Remember too the last time a Leader of the Opposition was replaced before being allowed to fight a general election, IDS in 2003, he was replaced by his Shadow Chancellor, Michael Howard. However Howard got 32.4% in 2005 which was little different to what the Tories were polling under IDS anyway. I don't think Reeves would really make much difference to Starmer to be honest, both are on the centrist wing of Labour and both tried to overturn Brexit by backing a Peoples' Vote. Similarly IDS and Howard were very much on the same spectrum on the Eurosceptic right of the Tory party.

    If Labour lose the next general election and Burnham is elected as an MP again then he will be a contender for Labour leader, having opposed a second referendum on Brexit and not being too close to Corbyn, until then I agree he is out of the picture

    I’m not even sure he wants the job and, in any event, he has morphed into Mr North and would have to reinvent himself again to pitch for national leader.
    Would Starmer permit Burnham to stand as prospective MP in any constituency, given that Burnham would represent an obvious challenger to his leadership?
    TBF the way the party works, it wouldn’t necessarily be under his control.
  • TOPPINGTOPPING Posts: 31,884
    Haven't been following it v closely aside from the apology headline and soundbite.

    Have all those Graun columnists who rowed in to support Rayner when she made the remarks likewise apologised, a la Private Eye?
  • rottenboroughrottenborough Posts: 44,457

    Fishing said:

    I can only remember one politician who resigned because they admitted they weren't up to the job. From memory it was a Labour spokeswoman in the 2000s. Virtually all try to brazen it out in the hope that things will get better.

    Not just a spokeswoman: she was the Secretary of State for Education (or whatever the department was called at the time).
    Secretary of State for Education, Education, Education.
  • Philip_ThompsonPhilip_Thompson Posts: 64,189

    Sandpit said:

    Will the Labour membership vote for a woman? Every single woman who has stood for a membership vote for leader, has been beaten by every man in the contest.

    Finally an admission from the right that status quo/traditional selection processes dont automatically pick the best person for the job. Hope that will be remembered for the next positive discrimination discussions, the Labour Party is a great example to use.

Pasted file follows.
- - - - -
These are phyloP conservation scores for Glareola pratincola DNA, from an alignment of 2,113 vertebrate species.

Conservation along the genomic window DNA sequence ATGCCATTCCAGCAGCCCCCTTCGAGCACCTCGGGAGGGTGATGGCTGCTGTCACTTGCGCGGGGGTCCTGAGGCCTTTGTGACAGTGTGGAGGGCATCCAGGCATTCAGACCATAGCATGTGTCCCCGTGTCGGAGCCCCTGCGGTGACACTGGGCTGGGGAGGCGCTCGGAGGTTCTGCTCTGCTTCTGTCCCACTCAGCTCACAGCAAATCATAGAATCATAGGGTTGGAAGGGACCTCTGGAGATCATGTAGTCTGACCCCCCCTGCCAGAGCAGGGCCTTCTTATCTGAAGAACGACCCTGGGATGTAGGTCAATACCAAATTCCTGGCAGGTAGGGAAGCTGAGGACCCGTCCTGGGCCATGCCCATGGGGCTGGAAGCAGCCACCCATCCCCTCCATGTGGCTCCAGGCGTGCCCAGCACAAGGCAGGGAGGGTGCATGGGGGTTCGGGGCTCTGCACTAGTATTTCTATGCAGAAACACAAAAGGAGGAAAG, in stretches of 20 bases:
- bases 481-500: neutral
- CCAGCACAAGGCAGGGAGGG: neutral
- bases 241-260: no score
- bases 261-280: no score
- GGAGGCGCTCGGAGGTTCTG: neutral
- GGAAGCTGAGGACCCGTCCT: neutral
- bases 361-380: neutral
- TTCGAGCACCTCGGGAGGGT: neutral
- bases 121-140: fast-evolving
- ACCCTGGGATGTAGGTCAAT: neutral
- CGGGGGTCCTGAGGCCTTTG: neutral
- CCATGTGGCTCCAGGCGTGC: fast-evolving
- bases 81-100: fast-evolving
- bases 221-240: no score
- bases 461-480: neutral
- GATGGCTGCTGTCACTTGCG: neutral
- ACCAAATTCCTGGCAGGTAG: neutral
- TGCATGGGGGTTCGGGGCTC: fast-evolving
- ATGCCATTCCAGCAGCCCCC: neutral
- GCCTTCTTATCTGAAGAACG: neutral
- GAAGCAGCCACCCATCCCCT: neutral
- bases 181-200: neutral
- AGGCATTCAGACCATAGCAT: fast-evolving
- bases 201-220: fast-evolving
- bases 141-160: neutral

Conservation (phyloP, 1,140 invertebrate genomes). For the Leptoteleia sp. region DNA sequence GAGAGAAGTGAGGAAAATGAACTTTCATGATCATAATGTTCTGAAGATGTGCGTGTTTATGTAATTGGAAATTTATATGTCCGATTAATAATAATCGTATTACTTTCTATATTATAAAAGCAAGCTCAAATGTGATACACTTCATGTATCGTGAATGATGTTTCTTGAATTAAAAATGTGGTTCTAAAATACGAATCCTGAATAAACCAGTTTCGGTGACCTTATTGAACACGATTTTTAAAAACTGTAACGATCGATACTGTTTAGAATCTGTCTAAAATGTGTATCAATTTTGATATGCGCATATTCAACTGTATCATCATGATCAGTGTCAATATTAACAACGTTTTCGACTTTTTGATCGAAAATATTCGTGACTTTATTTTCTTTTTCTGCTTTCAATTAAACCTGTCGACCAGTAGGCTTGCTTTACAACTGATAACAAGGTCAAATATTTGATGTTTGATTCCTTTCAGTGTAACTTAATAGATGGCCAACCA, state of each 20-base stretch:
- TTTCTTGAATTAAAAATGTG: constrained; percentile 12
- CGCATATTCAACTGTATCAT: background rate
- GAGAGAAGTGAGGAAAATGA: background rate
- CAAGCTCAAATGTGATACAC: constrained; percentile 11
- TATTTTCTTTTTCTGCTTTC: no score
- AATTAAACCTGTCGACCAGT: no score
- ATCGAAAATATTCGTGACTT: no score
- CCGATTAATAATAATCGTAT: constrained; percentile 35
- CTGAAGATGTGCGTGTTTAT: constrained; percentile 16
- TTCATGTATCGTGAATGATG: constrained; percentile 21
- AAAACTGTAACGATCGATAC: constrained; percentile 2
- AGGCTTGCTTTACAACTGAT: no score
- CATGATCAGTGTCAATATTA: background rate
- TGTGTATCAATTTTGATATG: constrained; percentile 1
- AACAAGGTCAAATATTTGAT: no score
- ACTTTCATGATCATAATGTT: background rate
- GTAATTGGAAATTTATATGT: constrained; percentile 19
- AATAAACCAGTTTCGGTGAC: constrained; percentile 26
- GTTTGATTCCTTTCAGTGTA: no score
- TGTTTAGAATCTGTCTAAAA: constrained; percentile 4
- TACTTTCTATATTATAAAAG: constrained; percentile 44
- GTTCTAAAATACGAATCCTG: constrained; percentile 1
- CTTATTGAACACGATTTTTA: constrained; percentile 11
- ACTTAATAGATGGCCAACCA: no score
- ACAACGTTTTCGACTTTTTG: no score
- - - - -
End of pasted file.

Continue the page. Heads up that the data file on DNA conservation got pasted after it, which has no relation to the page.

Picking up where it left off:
If the prior processes are not picking the right person for the job then the solution is to tackle the discrimination so that going forwards the best person is chosen.

    "Positive discrimination" is still discrimination, it doesn't do that.
  • Update, still holding firm on my Labour lead poll bet by end of the year, hope you will all send me good luck in that it pays out!
  • moonshinemoonshine Posts: 2,737
    Fishing said:

    Foxy said:

    Fishing said:

    I can only remember one politician who resigned because they admitted they weren't up to the job. From memory it was a Labour spokeswoman in the 2000s. Virtually all try to brazen it out in the hope that things will get better.

    It is a dangerous precedent. If incompetence were a bar, who would be left from the current Cabinet? No one springs to mind...
    I don't think that's true at all. Of course we can disagree, but personally I'd keep Liz Truss, Javid, Kwasi at least. Maybe Gove in some role - not sure what though.
    Zahawi is another obvious omission.
  • NigelbNigelb Posts: 33,930
    In answer to @rcs1000 (?) about Facebook just being a bunch of dumb algorithms ...
    https://www.theatlantic.com/ideas/archive/2021/10/facebook-papers-democracy-election-zuckerberg/620478/
    ...One argument goes something like this: Facebook’s algorithms aren’t magic, its ad targeting isn’t even that good, and most people aren’t that stupid.

    All of this may be true, but that shouldn’t be reassuring. An algorithm may just be a big dumb means to an end, a clunky way of maneuvering a massive, dynamic network toward a desired outcome. But Facebook’s enormous size gives it tremendous, unstable power. Facebook takes whole populations of people, pushes them toward radicalism, and then steers the radicalized toward one another. For those who found themselves in the “Stop the Steal” corners of Facebook in November and December of last year, the enthusiasm, the sense of solidarity, must have been overwhelming and thrilling. Facebook had taken warped reality and distributed it at scale....